I don’t absorb new information well so for the next quarter hour, my brain was curled up in the fetal position in the corner of my skull. Bruno took my frozen expression as a good sign and left me with a hearty “Good Luck!” and a slap on the back. “Oh, by the way,” he said, poking his head back in the door. “Never let the customers know about this, okay? For all they know it’s a normal parking garage. Got it?”
I got it eventually and after the shock wore off, I started to get excited. An hour before, I had been mired in an ill-conceived sociology dissertation and now I was sending cars forward in time. I went into the control booth.
There was dried blood on the floor. I called Bruno.
“Oh, that’s from the last guy, Charley. He fell asleep and spun the dial to send the car back into the distant past. A small dinosaur came back with the car and bit his leg off. He died.”
“The dinosaur or Charley?”
“Charley. I don’t know what happened to the dinosaur. Listen, you’re not allowed to bring a gun to work, but it might be a good idea to bring a large knife when you come tomorrow.”
“Tomorrow?” Bruno had already hung up.
Someone honked outside and from just the tone and duration, I could tell he was a jerk. It turned out to be a she, a very well-dressed she in a Hummer. She dropped the keys into my hand and walked off without a word. A moment later, the Hummer was on the receiving pad. I wiped the sweat off my palm and pressed the green button.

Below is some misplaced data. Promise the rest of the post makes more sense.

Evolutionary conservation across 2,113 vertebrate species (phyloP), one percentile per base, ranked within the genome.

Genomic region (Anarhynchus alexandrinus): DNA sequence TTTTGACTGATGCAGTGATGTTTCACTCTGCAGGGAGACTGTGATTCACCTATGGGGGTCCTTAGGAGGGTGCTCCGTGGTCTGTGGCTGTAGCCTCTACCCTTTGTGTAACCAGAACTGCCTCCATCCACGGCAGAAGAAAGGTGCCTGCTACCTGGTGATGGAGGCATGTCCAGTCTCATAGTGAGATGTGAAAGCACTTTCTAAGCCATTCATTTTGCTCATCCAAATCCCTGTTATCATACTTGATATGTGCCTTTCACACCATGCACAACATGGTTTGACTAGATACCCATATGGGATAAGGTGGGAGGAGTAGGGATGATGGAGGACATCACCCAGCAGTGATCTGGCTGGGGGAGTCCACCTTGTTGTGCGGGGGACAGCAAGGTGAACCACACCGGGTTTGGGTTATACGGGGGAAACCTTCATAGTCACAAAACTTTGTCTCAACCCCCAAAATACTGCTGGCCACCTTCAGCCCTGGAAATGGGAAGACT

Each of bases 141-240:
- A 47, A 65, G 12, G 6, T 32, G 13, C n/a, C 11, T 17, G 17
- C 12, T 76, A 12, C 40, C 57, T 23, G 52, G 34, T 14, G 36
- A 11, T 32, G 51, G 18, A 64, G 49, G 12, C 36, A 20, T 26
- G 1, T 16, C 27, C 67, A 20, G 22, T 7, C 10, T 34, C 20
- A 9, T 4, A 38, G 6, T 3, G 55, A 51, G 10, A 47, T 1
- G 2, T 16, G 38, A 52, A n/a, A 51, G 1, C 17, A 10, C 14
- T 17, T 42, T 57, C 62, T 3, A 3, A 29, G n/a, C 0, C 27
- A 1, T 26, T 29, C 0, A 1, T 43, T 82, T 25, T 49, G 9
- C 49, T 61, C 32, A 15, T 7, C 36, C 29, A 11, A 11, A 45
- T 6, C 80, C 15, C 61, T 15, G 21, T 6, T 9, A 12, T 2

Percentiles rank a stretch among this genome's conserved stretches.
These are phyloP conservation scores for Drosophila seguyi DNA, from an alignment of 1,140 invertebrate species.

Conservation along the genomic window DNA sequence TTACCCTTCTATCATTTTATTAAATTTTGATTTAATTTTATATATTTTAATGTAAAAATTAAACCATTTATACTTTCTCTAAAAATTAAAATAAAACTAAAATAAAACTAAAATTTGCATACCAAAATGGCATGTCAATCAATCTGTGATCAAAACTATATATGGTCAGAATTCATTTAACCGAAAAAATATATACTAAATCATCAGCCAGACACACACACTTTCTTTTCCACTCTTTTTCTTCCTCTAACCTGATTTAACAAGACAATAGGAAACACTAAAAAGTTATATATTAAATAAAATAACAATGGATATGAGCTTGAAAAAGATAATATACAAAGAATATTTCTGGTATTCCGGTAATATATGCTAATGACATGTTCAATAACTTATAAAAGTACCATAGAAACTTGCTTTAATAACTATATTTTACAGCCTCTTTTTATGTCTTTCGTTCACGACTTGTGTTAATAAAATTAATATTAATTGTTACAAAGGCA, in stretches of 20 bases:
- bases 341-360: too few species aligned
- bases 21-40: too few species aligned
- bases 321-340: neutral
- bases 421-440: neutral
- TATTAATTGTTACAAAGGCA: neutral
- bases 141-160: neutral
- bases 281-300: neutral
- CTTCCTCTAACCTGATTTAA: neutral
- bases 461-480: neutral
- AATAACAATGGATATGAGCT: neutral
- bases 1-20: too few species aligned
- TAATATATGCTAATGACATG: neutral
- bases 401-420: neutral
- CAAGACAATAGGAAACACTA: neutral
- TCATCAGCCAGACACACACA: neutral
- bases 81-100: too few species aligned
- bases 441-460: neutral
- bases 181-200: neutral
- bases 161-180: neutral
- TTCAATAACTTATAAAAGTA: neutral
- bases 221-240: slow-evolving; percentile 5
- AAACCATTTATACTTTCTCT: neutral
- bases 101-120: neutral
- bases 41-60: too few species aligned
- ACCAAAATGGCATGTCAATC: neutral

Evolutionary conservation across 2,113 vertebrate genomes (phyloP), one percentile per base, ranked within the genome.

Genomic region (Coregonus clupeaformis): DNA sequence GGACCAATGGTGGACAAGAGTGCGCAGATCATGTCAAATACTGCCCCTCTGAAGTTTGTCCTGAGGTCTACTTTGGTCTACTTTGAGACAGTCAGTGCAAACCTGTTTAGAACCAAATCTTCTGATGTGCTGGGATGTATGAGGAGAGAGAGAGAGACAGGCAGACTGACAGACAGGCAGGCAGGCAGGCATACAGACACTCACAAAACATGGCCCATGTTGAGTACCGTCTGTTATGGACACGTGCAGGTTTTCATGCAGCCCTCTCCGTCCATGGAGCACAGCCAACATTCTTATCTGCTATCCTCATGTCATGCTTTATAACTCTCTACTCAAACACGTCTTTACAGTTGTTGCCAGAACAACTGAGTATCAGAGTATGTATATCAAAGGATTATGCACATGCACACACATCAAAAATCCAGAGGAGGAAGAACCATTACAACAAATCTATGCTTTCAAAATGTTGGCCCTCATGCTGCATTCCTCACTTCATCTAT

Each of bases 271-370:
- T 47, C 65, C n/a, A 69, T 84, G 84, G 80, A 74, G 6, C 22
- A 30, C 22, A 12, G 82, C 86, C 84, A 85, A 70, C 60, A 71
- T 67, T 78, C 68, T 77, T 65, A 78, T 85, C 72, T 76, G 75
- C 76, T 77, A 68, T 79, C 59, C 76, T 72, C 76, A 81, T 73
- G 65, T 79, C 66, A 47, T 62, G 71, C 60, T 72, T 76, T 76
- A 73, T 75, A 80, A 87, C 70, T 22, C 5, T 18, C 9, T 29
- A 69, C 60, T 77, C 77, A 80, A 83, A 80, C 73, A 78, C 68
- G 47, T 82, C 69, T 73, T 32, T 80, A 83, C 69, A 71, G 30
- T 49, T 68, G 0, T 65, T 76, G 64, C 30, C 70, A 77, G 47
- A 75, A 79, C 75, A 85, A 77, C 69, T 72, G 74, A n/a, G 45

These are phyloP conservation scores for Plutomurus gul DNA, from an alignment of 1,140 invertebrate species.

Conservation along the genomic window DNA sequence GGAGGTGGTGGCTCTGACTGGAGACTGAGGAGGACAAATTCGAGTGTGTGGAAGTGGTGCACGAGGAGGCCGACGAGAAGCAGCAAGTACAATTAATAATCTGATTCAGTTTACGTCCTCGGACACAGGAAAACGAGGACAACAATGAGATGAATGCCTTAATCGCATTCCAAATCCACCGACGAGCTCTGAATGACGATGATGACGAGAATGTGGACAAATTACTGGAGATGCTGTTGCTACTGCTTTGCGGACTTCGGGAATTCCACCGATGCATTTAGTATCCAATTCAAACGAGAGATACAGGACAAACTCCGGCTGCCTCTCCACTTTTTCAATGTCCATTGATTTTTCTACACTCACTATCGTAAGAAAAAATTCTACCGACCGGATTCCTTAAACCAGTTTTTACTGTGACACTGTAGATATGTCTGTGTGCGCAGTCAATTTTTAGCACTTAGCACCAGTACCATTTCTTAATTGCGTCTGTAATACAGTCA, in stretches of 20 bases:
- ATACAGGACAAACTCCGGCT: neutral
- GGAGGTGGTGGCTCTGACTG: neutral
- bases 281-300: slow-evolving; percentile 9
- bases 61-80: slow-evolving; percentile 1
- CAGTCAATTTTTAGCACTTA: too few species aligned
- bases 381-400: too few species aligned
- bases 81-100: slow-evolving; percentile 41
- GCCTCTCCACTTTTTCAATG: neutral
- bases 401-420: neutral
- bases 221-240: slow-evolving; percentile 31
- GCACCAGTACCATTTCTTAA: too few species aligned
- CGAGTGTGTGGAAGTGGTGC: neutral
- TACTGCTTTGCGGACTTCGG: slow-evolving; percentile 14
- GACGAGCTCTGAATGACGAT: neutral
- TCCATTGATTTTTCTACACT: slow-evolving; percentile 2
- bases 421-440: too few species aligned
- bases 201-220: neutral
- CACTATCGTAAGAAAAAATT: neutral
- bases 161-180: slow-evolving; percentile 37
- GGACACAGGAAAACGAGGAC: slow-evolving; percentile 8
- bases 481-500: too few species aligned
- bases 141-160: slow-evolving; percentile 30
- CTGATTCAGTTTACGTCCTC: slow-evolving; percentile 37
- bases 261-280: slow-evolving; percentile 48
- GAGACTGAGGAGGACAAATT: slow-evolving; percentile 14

Bruno wasn’t kidding. The Hummer just popped out of existence, no flaming tire tracks or anything.
Just then, the phone rang and I picked it up. “Hey, buddy, there’s a woman here who says you just parked her Hummer. She said her brother is asleep in the back seat, so just tell him to come in when he wakes up.”
Crap crap crap.
I had to call Bruno.
January 27th, 2015 at 12:00 am
Excellent! David, this is one of my favorite stories of yours. I like your description of the restaurant, with one table per floor, rising thirty stories like “like a space-age middle finger to anyone who couldn’t afford to eat there.” Perfect. I was intrigued and entertained the whole up until the last word. So happy it’s continuing…
January 28th, 2015 at 12:52 am
[…] This is the second part of a story about time travel, valet parking, and an inexorable personality known as Bruno Brax. Part 1 is here. […]
February 4th, 2015 at 6:28 am
I don’t think it’s just your narrator who’s slow in processing. The way Bruno rattled off those instructions anyone would be confused. Great characterisation and voices.
February 4th, 2015 at 7:40 am
I’ve known people like that and they don’t make good teachers. They understand it perfectly, so why can’t you?
March 12th, 2015 at 7:32 am
time travel is something my mind is yet to accept as possible.
March 12th, 2015 at 10:58 pm
I don’t think it’s possible, but it’s fun as a storytelling device, since it opens up a lot of possibilities and also a lot of complications.